Complex of Sultan Bayezid II Health Museum
|Complex of Sultan Bayezid II Health Museum|
|Sultan II. Bayezid Külliyesi Sağlık Müzesi|
|Architectural style||Islamic, Ottoman architecture|
The Complex of Sultan Bayezid II Health Museum (Turkish: Sultan II Bayezid Külliyesi Sağlık Müzesi) is a hospital museum of Trakya University within the Complex of Sultan Bayezid II located in Edirne, Turkey.
The complex contains a Dar al-Shifa (Turkish darüşşifa, "hospital, medical center"), and it remained in operation for four centuries from 1488 until the Russo-Turkish War (1877–78). The hospital was especially notable for its treatment methods for mental disorders, which included the use of music, water sound and scents.
The historic darüşşifa was incorporated into the structure of Edirne-based Trakya University in 1993, and converted into a "Health Museum" (Turkish: Sağlık Müzesi) in 1997, a museum dedicated to the history of medicine and health matters in general. It has been developing constantly ever since. It remains Turkey's only museum in its field and provides varied and valuable information to visitors on the development of medicine and of medical services throughout history, especially Ottoman history. The museum is the second most visited historical site in Edirne after the Selimiye Mosque. The museum was awarded the European Council's "European Council Museum Award" in 2004 and in 2016 the complex was inscribed in the Tentative list of World Heritage Sites in Turkey.
The medical school consisted of 18 student rooms and a classroom surrounding three sides of a courtyard with a shadirvan (fountain) in the middle. Famous Ottoman travel writer Evliya Çelebi (1611–after 1682) mentions in his book that the students of the medical school were mature physicians, who studied and discussed works of Ancient Greek philosophers, scientists and physicians such as Plato (428/427 or 424/423–348/347 BC), Socrates (470/469–399 BC), Philip of Opus, Aristotle (384–322 BC), Galen (AD 129– c. 200/c. 216) and Pythagoras (c. 570 – c. 495 BC). The physicians, each being a specialist in a different field, tried to find out the best treatment by studying valuable scientific literature on medicine. The books of the medical school are archived in the hand-written books library of Selimiye Mosque today.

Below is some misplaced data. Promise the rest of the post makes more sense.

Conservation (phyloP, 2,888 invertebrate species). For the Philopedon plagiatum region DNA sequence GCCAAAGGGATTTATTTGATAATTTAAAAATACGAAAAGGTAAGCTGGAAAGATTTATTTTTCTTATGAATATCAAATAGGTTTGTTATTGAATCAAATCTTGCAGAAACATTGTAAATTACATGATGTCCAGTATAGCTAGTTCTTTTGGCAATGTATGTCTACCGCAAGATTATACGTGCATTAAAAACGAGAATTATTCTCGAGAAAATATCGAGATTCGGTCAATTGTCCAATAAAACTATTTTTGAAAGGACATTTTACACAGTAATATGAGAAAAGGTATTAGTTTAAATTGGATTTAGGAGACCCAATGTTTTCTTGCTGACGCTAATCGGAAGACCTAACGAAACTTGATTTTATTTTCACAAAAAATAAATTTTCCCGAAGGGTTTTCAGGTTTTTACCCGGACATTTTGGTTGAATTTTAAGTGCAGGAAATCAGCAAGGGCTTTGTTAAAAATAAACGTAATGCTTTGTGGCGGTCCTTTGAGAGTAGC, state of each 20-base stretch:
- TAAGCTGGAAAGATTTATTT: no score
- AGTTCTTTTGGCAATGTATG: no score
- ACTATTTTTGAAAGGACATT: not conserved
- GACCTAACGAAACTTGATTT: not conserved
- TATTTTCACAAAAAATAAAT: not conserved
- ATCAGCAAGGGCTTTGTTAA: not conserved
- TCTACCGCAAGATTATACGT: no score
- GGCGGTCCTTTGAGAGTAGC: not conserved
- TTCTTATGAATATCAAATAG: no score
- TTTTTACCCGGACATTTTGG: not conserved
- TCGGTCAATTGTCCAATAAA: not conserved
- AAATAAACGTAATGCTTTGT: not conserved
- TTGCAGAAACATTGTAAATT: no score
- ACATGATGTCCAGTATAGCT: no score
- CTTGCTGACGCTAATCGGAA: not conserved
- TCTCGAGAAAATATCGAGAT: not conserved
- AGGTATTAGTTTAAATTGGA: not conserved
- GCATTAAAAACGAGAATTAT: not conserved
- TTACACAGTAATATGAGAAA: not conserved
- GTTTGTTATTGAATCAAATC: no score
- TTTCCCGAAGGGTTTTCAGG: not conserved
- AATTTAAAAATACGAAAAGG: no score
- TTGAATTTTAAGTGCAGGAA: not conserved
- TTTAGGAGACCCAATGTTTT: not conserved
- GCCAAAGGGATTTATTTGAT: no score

According to Evliya Çelebi, following daily wages were paid to the staff and students:
- Scholar (1): 60 akçe (silver coin) including holidays,
- Assistant (1): 7 akçe
- Library clerk (1): 2 akçe
- Servants (2): 2 akçe
- Students (18): 2 akçe. in addition to meeting of all their needs.
- "Kızılırmak Delta Wetland and Bird Sanctuary". UNESCO World Heritage Centre. Retrieved 11 June 2018.
- Museum website (in English)
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